Inquiry-based learning: asking questions

Strong Start Child Early Care and Education is dedicated to an early childhood education that is inquiry-based because we believe that learning from the inside-out creates life-long learners that are successful problem solvers and are emotionally secure.


Some education methods see children merely as sponges to take in information that will be used later, around the age of ten, for critical thinking and analysis. Inquiry-based learning turns that model on its head because inquiry-based learning is child-centered, not information-centered. We’ll discuss this topic at length in future blogs in this series, so will just present a brief introduction this week.


Meeting a child where he or she is developmentally is the surest way to encourage and promote a lifetime of intellectual curiosity. The journey begins with the child’s own interests, be that insects and airplanes or fairy houses and dinosaurs. Forcing a child to learn what they don’t want to can be counterproductive. Children need to learn that their intrinsic urge to learn is rewarded. Studies show that intrinsic motivation is a far better indicator of success that being able to to respond to extrinsic motivation. We’ll be sure to come back to this topic in the future as well.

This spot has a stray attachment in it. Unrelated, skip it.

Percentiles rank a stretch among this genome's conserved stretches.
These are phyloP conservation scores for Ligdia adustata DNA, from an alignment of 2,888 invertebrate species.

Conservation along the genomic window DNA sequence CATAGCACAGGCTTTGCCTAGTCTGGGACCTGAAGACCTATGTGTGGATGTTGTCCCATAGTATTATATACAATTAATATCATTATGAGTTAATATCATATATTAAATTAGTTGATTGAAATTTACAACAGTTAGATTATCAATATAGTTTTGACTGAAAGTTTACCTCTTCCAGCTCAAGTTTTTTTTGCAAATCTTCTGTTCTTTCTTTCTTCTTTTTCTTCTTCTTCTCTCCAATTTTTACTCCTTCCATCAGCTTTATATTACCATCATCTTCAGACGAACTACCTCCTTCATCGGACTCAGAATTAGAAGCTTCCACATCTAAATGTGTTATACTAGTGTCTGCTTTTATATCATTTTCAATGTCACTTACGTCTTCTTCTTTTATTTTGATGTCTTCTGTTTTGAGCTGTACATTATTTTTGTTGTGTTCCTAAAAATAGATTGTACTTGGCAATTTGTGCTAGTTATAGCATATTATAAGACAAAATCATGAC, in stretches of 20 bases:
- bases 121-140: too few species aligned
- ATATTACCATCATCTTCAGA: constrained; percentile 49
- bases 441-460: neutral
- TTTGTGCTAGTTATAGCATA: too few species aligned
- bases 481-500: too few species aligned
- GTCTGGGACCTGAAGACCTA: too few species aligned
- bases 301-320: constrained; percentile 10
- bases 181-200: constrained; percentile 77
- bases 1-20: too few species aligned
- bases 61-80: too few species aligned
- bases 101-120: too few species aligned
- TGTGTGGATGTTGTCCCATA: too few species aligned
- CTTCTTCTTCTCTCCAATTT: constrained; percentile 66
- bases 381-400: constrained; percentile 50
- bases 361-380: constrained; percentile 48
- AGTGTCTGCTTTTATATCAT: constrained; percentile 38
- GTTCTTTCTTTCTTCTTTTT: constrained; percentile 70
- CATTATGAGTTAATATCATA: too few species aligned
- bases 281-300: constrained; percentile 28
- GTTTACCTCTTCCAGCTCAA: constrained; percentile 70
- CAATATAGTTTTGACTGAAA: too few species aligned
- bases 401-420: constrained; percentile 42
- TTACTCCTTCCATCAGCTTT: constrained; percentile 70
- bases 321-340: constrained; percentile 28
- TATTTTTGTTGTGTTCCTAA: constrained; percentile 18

The first step in inquiry-based learning is to let the ask questions. Some children will have to be prompted at first. We have to teach them to put their ‘wonderings’ into words. The questions can be simple. ‘How does it work?” “How does it move?” “How do we know that?” But the process of finding the answers teaches them how to learn. We’ll go through the next steps in future blogs. Be sure to check back and in the meantime call and set up a tour of our early care and education center.